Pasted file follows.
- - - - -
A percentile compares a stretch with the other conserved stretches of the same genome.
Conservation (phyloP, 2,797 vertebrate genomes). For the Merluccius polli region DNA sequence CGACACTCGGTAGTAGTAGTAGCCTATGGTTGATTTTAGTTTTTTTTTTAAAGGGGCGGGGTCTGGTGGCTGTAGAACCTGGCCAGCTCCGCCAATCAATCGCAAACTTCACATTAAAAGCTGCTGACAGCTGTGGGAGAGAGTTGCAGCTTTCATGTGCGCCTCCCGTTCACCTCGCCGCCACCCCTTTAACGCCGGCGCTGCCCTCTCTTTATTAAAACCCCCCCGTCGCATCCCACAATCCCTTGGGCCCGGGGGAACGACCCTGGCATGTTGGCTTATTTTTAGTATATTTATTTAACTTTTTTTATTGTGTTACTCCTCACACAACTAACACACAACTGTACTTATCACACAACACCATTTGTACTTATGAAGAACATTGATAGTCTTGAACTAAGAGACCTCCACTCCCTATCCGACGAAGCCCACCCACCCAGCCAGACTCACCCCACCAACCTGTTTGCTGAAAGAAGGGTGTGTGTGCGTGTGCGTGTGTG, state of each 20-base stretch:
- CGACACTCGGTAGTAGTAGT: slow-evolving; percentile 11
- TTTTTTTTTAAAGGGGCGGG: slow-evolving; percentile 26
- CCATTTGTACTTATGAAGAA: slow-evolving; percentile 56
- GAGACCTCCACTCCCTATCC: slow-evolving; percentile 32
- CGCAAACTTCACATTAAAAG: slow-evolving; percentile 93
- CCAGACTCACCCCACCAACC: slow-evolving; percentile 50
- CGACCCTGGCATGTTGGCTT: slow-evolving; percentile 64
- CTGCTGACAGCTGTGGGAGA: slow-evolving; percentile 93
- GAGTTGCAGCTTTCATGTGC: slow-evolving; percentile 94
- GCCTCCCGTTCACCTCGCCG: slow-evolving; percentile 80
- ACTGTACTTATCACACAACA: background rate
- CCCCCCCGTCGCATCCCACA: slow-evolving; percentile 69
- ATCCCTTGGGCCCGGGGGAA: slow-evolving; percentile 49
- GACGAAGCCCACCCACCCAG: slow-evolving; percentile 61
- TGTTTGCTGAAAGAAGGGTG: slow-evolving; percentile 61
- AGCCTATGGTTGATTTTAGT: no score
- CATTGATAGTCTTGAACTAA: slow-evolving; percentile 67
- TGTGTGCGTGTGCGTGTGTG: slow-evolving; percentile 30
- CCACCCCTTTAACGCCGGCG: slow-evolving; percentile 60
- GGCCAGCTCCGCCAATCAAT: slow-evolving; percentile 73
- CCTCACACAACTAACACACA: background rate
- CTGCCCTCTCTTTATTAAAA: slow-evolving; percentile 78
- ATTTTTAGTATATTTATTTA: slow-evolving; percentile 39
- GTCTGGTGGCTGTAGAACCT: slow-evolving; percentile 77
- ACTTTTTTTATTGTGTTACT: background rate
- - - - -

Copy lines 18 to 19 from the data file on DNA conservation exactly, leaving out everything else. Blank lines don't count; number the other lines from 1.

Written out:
- AGCCTATGGTTGATTTTAGT: no score
- CATTGATAGTCTTGAACTAA: slow-evolving; percentile 67